This Much I Know to Be True
Celebrating the creative partnership between Nick Cave and Warren Ellis is a transcendent experience in this phenomenal music documentary.
May 11, 2022
How do you make a concert film when no concerts can be held to film? Australian director Andrew Dominik (Chopper, Killing Them Softly) and his now two-time subjects Nick Cave and Warren Ellis have the answer. How do you create a personal documentary that cuts to the heart of these Aussie music icons when, whether stated or implied in their vibe, both are hardly enamoured with having their lives recorded? Again, see: Dominik's new Cave and Ellis-focused This Much I Know to Be True. Performances in cavernous empty British spaces fill the movie's frames but, via stunning lighting, staging and lensing, they're as dazzling as any IRL gig. The interludes between tunes are brief, and also intimate and revealing. The result: a phenomenal doco that's a portrait of expression, a musing on an exceptional collaboration and a rumination upon existence, as well as a piece of haunting cinematic heaven whether you're an existing Cave and Ellis devotee, a newcomer or something in-between.
Dominik, Cave and Ellis initially teamed up when the latter duo scored the former's The Assassination of Jesse James by the Coward Robert Ford. Later this year, when upcoming Marilyn Monroe biopic Blonde hits screens, the same arrangement will provide its soundtrack. But in the middle sits 2016 doco One More Time with Feeling and now This Much I Know to Be True, as entrancing a pair as the music documentary genre has gifted viewers. The first factual flick found Cave and Ellis recording the Nick Cave and the Bad Seeds album Skeleton Tree, as Cave also grappled with the death of one of his sons. Here, its follow-up is shaped by the first performances of Cave and Ellis' latest albums — the Bad Seeds 2019 release Ghosteen, and Cave and Ellis' 2021 record Carnage — plus the pandemic and the lingering effects of grief.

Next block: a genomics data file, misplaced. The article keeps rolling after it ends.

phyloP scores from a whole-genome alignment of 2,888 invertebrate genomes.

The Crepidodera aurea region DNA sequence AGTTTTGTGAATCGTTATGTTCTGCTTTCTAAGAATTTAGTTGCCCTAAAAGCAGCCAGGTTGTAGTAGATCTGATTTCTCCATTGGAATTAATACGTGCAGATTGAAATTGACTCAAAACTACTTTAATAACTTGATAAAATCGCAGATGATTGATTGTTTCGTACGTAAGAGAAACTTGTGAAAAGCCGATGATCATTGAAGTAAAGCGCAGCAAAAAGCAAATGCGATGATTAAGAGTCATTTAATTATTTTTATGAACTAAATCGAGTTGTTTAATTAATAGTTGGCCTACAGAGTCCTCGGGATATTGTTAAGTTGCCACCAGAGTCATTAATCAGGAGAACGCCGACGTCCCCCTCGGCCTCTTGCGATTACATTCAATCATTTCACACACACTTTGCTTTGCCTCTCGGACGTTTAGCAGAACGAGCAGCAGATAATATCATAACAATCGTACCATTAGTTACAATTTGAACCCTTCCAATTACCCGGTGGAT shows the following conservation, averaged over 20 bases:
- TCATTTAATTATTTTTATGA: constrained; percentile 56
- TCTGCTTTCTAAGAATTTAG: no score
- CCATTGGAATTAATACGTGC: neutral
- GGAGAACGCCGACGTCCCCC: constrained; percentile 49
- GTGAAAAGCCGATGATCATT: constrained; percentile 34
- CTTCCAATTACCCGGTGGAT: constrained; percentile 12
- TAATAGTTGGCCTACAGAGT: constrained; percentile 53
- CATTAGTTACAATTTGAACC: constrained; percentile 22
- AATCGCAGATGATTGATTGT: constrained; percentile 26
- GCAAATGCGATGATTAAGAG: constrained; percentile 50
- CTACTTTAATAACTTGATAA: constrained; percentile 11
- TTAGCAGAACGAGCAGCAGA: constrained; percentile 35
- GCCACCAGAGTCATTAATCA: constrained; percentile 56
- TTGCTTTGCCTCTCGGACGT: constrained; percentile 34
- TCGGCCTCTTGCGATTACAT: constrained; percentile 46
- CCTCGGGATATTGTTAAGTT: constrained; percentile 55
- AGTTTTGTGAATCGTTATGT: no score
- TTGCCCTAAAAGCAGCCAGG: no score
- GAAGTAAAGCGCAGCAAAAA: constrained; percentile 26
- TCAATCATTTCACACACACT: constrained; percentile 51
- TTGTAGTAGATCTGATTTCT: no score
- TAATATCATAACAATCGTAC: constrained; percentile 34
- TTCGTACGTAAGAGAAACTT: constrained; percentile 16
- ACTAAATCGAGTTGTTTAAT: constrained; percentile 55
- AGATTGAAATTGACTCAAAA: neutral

Chatter precedes tunes to begin This Much I Know to Be True — talk, a revelation and a mini art exhibition, in fact. To the camera, Cave quips that he's "retrained as a ceramicist, because it's no longer viable to be a musician, a touring artist". He's joking about giving up music, of course, but serious about his foray into porcelain. Donning a white lab coat, he walks the audience through his workshop, sharing a series he's dubbed The Story of the Devil in 18 Figurines. That'd make a phenomenal title for one of his tracks, but it isn't. One piece's individual moniker, The Devil's Last Dance, also sounds like a song title. Unsurprisingly, Cave unfurls the same kinds of tales while explaining his ceramics — about a figure he's clearly long been fascinated with, and about choices, family, loss, redemption and mourning — as he always has behind the microphone.
This attention-grabbing introduction serves several purposes, from pointing out the English government's patently ridiculous advice to artists during COVID-19 to setting the film's tone. There's always been a bewitching blend of the ethereal, mysterious and dark to Cave's music, and a sense of poetic preaching to his lyrics; his early musings here about the devil at various moments in his life earn the same description, and establish the movie as a type of spiritual experience. Fans of any star are guilty of seeing their hero's work in that light. It's especially true of musicians, who innately turn concert venues into altars for their disciples to worship their output. Still, when This Much I Know to Be True hones in on Cave at his piano, or behind the mic, spotlights casting him in a hypnotic glow while bathing his surroundings in blackness, that feeling couldn't be more blatant — and earned.